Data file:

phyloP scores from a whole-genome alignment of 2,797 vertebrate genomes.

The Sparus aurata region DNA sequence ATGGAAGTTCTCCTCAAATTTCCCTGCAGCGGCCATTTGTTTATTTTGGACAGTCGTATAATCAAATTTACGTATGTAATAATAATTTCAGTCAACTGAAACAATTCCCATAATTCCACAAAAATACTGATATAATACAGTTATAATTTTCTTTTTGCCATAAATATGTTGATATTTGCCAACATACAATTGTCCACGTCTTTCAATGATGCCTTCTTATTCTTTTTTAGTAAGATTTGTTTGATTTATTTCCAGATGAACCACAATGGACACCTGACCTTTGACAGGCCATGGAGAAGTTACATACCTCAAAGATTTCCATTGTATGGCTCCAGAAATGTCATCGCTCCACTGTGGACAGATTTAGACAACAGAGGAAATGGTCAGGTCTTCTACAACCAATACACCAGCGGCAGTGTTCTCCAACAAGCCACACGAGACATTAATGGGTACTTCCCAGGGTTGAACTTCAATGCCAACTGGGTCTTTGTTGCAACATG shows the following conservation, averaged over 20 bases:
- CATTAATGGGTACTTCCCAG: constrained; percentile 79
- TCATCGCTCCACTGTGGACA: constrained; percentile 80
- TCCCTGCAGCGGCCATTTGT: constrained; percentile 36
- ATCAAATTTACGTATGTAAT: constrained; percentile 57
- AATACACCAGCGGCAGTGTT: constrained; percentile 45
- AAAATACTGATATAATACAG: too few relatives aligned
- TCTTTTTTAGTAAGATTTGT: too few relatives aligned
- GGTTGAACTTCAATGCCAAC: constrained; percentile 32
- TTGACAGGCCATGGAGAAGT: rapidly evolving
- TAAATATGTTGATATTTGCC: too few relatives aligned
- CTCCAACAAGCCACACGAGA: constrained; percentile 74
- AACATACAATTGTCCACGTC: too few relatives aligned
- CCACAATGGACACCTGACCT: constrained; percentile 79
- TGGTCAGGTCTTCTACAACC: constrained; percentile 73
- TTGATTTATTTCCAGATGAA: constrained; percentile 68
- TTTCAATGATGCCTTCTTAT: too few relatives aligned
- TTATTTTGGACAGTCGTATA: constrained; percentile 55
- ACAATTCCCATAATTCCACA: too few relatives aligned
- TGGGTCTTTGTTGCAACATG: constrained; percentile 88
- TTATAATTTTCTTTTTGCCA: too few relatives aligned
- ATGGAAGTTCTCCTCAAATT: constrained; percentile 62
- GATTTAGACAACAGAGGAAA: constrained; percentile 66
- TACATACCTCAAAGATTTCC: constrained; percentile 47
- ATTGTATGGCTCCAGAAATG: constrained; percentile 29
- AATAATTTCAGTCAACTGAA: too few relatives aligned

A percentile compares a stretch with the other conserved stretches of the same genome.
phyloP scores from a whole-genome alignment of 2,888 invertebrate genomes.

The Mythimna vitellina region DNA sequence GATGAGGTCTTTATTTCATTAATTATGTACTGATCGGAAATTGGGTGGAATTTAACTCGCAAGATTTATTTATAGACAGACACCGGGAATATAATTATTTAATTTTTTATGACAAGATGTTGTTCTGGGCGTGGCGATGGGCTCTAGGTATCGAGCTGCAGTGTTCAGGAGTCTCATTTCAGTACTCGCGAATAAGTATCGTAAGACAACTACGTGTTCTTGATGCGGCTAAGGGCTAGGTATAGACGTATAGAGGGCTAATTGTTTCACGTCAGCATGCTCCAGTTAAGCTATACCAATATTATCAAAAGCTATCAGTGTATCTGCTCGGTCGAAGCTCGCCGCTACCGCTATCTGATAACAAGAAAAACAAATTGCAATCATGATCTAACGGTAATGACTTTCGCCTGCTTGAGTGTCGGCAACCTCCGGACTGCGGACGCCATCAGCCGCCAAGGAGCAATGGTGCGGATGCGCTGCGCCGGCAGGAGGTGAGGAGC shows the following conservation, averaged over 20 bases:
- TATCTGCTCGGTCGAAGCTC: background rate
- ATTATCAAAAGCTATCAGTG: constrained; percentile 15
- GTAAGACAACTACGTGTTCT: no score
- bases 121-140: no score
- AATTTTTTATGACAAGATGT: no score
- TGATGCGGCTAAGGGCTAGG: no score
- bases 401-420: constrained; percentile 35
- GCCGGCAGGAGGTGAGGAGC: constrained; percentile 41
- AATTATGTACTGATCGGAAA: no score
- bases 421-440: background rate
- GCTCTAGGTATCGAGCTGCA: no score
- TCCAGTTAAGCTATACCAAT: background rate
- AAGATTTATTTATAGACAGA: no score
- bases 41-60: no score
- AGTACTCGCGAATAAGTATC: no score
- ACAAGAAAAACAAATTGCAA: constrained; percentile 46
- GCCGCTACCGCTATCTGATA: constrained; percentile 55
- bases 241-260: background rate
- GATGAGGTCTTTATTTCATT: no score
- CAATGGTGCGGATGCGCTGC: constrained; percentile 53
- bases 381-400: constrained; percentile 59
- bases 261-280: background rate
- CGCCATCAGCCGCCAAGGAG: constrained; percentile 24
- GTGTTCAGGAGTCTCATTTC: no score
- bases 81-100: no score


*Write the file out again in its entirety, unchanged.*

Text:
phyloP scores from a whole-genome alignment of 2,797 vertebrate genomes.

The Sparus aurata region DNA sequence ATGGAAGTTCTCCTCAAATTTCCCTGCAGCGGCCATTTGTTTATTTTGGACAGTCGTATAATCAAATTTACGTATGTAATAATAATTTCAGTCAACTGAAACAATTCCCATAATTCCACAAAAATACTGATATAATACAGTTATAATTTTCTTTTTGCCATAAATATGTTGATATTTGCCAACATACAATTGTCCACGTCTTTCAATGATGCCTTCTTATTCTTTTTTAGTAAGATTTGTTTGATTTATTTCCAGATGAACCACAATGGACACCTGACCTTTGACAGGCCATGGAGAAGTTACATACCTCAAAGATTTCCATTGTATGGCTCCAGAAATGTCATCGCTCCACTGTGGACAGATTTAGACAACAGAGGAAATGGTCAGGTCTTCTACAACCAATACACCAGCGGCAGTGTTCTCCAACAAGCCACACGAGACATTAATGGGTACTTCCCAGGGTTGAACTTCAATGCCAACTGGGTCTTTGTTGCAACATG shows the following conservation, averaged over 20 bases:
- CATTAATGGGTACTTCCCAG: constrained; percentile 79
- TCATCGCTCCACTGTGGACA: constrained; percentile 80
- TCCCTGCAGCGGCCATTTGT: constrained; percentile 36
- ATCAAATTTACGTATGTAAT: constrained; percentile 57
- AATACACCAGCGGCAGTGTT: constrained; percentile 45
- AAAATACTGATATAATACAG: too few relatives aligned
- TCTTTTTTAGTAAGATTTGT: too few relatives aligned
- GGTTGAACTTCAATGCCAAC: constrained; percentile 32
- TTGACAGGCCATGGAGAAGT: rapidly evolving
- TAAATATGTTGATATTTGCC: too few relatives aligned
- CTCCAACAAGCCACACGAGA: constrained; percentile 74
- AACATACAATTGTCCACGTC: too few relatives aligned
- CCACAATGGACACCTGACCT: constrained; percentile 79
- TGGTCAGGTCTTCTACAACC: constrained; percentile 73
- TTGATTTATTTCCAGATGAA: constrained; percentile 68
- TTTCAATGATGCCTTCTTAT: too few relatives aligned
- TTATTTTGGACAGTCGTATA: constrained; percentile 55
- ACAATTCCCATAATTCCACA: too few relatives aligned
- TGGGTCTTTGTTGCAACATG: constrained; percentile 88
- TTATAATTTTCTTTTTGCCA: too few relatives aligned
- ATGGAAGTTCTCCTCAAATT: constrained; percentile 62
- GATTTAGACAACAGAGGAAA: constrained; percentile 66
- TACATACCTCAAAGATTTCC: constrained; percentile 47
- ATTGTATGGCTCCAGAAATG: constrained; percentile 29
- AATAATTTCAGTCAACTGAA: too few relatives aligned

A percentile compares a stretch with the other conserved stretches of the same genome.
phyloP scores from a whole-genome alignment of 2,888 invertebrate genomes.

The Mythimna vitellina region DNA sequence GATGAGGTCTTTATTTCATTAATTATGTACTGATCGGAAATTGGGTGGAATTTAACTCGCAAGATTTATTTATAGACAGACACCGGGAATATAATTATTTAATTTTTTATGACAAGATGTTGTTCTGGGCGTGGCGATGGGCTCTAGGTATCGAGCTGCAGTGTTCAGGAGTCTCATTTCAGTACTCGCGAATAAGTATCGTAAGACAACTACGTGTTCTTGATGCGGCTAAGGGCTAGGTATAGACGTATAGAGGGCTAATTGTTTCACGTCAGCATGCTCCAGTTAAGCTATACCAATATTATCAAAAGCTATCAGTGTATCTGCTCGGTCGAAGCTCGCCGCTACCGCTATCTGATAACAAGAAAAACAAATTGCAATCATGATCTAACGGTAATGACTTTCGCCTGCTTGAGTGTCGGCAACCTCCGGACTGCGGACGCCATCAGCCGCCAAGGAGCAATGGTGCGGATGCGCTGCGCCGGCAGGAGGTGAGGAGC shows the following conservation, averaged over 20 bases:
- TATCTGCTCGGTCGAAGCTC: background rate
- ATTATCAAAAGCTATCAGTG: constrained; percentile 15
- GTAAGACAACTACGTGTTCT: no score
- bases 121-140: no score
- AATTTTTTATGACAAGATGT: no score
- TGATGCGGCTAAGGGCTAGG: no score
- bases 401-420: constrained; percentile 35
- GCCGGCAGGAGGTGAGGAGC: constrained; percentile 41
- AATTATGTACTGATCGGAAA: no score
- bases 421-440: background rate
- GCTCTAGGTATCGAGCTGCA: no score
- TCCAGTTAAGCTATACCAAT: background rate
- AAGATTTATTTATAGACAGA: no score
- bases 41-60: no score
- AGTACTCGCGAATAAGTATC: no score
- ACAAGAAAAACAAATTGCAA: constrained; percentile 46
- GCCGCTACCGCTATCTGATA: constrained; percentile 55
- bases 241-260: background rate
- GATGAGGTCTTTATTTCATT: no score
- CAATGGTGCGGATGCGCTGC: constrained; percentile 53
- bases 381-400: constrained; percentile 59
- bases 261-280: background rate
- CGCCATCAGCCGCCAAGGAG: constrained; percentile 24
- GTGTTCAGGAGTCTCATTTC: no score
- bases 81-100: no score